Directors – Barry Cook & Neil Nightingale, Screenplay – John Collee, Producers – Mike Devlin, Luke Hetherington, Amanda Hill & Deepak Nayar, Photography (3D) – John Brooks, Music – Paul Morgan-Leonard, Visual Effects Supervisor – Will Reichelt, Visual Effects – Animal Logic, Animation Director – Marco Marenghi, Special Effects Supervisor – Dean Clarke, Production Design – Grant Major. Production Company – BBC Earth/Reliance Big Entertainment/Evergreen Films/IM Global
Charlie Rowe (Ricky), Karl Urban (Uncle Zack), Angourie Rice (Jade)
Justin Long (Patchi), John Leguizamo (Alex), Tiya Sircar (Juniper), Skyler Stone (Scowler)
Ricky and Jade join their palaeontologist uncle Zack on a field trip. Bored, Ricky stays behind, only to have a bird come talk to him and tell him the story of its prehistoric ancestor Alex the alexornis. Alex was friends with the baby pachyrhinosaurus Patchi. Growing up, Patchi met and became attracted to Juniper from a different herd. During their migration south, they were caught in a forest fire and Patchi’s parents killed. Patchi’s more aggressive brother Scowler challenged to become the leader of the herd, which meant that Patchi had to have his heart broken and see Juniper parted from him to become Scowler’s mate.
The British tv series Walking With Dinosaurs (1999) was an enormous hit. Produced by the BBC and narrated by Kenneth Branagh, it employed then cutting edge CGI animation to give life to dinosaurs. An army of palaeontologists were hired to make sure that it was authentic to what was known about prehistoric life. The results proved a huge success around the world – it being shown on the National Geographic channel in the US where Branagh’s narration was redubbed by Avery Brooks. Producer/creator Tim Haines created a series of sequels Walking With Beasts (2001), Walking With Cavemen (2003) and Walking With Monsters (2005), which cover life in various other prehistoric eras. Haines subsequently went onto produce several other genre tv series usually in a prehistoric vein with The Lost World (2001), Primeval (2007-11), Sinbad (2012) and Beowulf Return to the Shieldlands (2016). The success of the series saw Walking With Dinosaurs becoming a brand-name franchise with the release of videogames, Making Of books and illustrated books, even rather peculiarly a live stage show that toured the world. This film version is the most recent outthrust of the idea.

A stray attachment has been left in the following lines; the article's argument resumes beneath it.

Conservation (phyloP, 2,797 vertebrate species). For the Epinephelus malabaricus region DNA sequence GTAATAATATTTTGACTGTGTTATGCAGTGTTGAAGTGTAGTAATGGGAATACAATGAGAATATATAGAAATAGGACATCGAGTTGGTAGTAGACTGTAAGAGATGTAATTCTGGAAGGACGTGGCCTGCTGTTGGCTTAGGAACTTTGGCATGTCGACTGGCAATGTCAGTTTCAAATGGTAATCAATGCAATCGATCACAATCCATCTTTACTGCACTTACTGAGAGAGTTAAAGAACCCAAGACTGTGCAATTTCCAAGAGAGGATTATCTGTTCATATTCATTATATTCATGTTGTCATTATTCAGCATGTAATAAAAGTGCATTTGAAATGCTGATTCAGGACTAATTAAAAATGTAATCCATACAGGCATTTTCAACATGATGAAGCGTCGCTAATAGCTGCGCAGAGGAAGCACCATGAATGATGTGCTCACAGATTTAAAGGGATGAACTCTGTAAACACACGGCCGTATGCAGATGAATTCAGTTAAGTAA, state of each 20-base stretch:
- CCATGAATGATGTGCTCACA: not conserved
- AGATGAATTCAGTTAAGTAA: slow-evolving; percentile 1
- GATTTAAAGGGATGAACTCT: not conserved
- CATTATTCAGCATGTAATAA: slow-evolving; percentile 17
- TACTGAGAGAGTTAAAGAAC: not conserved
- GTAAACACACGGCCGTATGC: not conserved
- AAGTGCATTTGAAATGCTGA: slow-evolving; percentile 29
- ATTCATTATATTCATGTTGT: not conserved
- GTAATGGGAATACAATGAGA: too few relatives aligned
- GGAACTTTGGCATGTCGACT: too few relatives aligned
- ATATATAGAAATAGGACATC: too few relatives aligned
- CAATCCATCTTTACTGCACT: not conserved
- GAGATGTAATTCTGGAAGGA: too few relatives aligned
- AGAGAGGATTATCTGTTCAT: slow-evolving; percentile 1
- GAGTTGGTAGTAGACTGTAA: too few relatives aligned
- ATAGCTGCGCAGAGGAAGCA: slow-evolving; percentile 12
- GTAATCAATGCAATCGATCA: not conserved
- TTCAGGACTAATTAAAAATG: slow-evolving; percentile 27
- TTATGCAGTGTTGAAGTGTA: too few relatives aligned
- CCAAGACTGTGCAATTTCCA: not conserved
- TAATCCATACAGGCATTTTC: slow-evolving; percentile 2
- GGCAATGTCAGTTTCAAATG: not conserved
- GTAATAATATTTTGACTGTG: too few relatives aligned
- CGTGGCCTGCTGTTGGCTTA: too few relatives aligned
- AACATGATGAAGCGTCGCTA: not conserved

Unfortunately, there seems a major disconnect that has gone on between Walking With Dinosaurs the tv series and by the time of this film. Both nominally seem to exist somewhere between an illustrated walk through prehistory and animated nature documentary that looks at the typical behaviour and habits of a variety of dinosaurs. The tv series was made for an adult audience – indeed, a substantial part of the reason for its success was that it did something novel for adult audiences. The film version fails to see that that was the target audience and has gleaned on one single aspect of the idea – the animation – and reconceived the documentary as a film with talking dinosaurs and a story about one poor little kid dinosaur trying to get the girl of his dreams. One was an adult documentary series; the other is a cutsie talking animal film for kids.
To be fair to the film, you get the impression that it has scrupulously studied its palaeontology and made sure it is depicting dinosaurs in as much as is known about their behaviour and biology. The animation even stops still for illustrated diagrams that introduces us to each of the various dinosaurs. The quality of the animation is frequently exceptional. It is just that this would-be serious illustrated prehistory lesson for the young is frequently (and agonisingly) overtaken by another whole film. You sort of feel that the film was the subject of a creative struggle either between its two directors – one being Barry Cook who has co-directed typical animation fare such as Disney’s Mulan (1998) and Arthur Christmas (2011), the other Neil Nightingale who has produced numerous nature specials for tv – or that different people gathered around the boardroom wanted to take it in different directions and what we ended up with was an ungainly mess that tried to make all of the diverse parties happy.
This is a film that is almost entirely killed off by bad dubbing. On the credits is the guilty name of Tim Hill, who directed films like Garfield: A Tale of Two Kitties (2006), Alvin and the Chipmunks (2007) and Hop (2011), all of which are premised around cutsie animals doing/saying smartass things, dropping pop culture quotes and the like. This influence is allowed to take over here and drags an otherwise laudable quasi-documentary down with jarringly anachronistic voiceovers, smartass one-liners and poop jokes. The animals are constantly quipping: “You kicked his butt all the way to the Stone Age,” “Don’t get too attached – one day, this’ll be an oilfield.” We get dinosaurs using numerous anachronistic terms and referring to things such as long weekends and right of way, even ninjas. We even get John Leguizamo as a bird that talks with a caricatured Latino accent. About the point where the diagrams introduce us to the Gorgosaurus and Leguizamo’s narrator stops in mid-speech to laugh at the creature’s stubby little arms, even replays the scene to do so, any pretence that this is a serious documentary has gone down to the toilet and we realise that we are watching an animated farce created for audiences in the single digit age group.